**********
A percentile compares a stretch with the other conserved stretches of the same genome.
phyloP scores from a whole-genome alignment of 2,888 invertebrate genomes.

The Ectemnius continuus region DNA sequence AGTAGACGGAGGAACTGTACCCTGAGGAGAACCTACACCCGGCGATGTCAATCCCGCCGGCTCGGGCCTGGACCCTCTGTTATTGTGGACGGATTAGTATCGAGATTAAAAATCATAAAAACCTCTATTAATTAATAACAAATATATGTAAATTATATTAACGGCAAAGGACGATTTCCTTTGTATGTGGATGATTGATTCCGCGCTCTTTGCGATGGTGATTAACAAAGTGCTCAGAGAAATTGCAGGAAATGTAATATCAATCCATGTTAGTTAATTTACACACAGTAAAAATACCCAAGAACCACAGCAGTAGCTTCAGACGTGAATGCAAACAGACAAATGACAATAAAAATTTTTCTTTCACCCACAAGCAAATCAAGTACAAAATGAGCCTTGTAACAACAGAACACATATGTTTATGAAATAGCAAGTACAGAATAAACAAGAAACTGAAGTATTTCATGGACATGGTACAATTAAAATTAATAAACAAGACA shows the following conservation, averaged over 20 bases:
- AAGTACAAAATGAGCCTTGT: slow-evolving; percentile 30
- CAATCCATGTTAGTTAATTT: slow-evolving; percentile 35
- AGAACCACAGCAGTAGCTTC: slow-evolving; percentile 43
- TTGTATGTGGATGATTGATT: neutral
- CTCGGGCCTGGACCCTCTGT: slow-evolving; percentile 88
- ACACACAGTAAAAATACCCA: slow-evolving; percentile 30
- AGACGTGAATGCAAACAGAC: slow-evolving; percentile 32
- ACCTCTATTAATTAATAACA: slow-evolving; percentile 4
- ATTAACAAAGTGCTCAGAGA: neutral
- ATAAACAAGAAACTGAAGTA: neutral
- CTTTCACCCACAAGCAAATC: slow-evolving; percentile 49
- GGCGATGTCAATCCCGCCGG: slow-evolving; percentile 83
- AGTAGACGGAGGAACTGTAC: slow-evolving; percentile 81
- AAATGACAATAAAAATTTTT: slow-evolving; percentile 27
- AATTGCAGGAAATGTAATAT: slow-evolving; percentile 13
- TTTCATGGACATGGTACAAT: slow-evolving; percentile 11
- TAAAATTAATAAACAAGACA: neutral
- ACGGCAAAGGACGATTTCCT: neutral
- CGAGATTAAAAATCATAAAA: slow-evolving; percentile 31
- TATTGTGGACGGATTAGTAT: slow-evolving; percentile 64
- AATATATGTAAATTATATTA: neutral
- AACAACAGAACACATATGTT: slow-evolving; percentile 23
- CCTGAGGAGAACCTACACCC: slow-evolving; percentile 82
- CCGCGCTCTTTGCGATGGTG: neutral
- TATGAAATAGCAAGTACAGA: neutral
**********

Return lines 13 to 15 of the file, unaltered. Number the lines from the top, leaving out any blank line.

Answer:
- ATAAACAAGAAACTGAAGTA: neutral
- CTTTCACCCACAAGCAAATC: slow-evolving; percentile 49
- GGCGATGTCAATCCCGCCGG: slow-evolving; percentile 83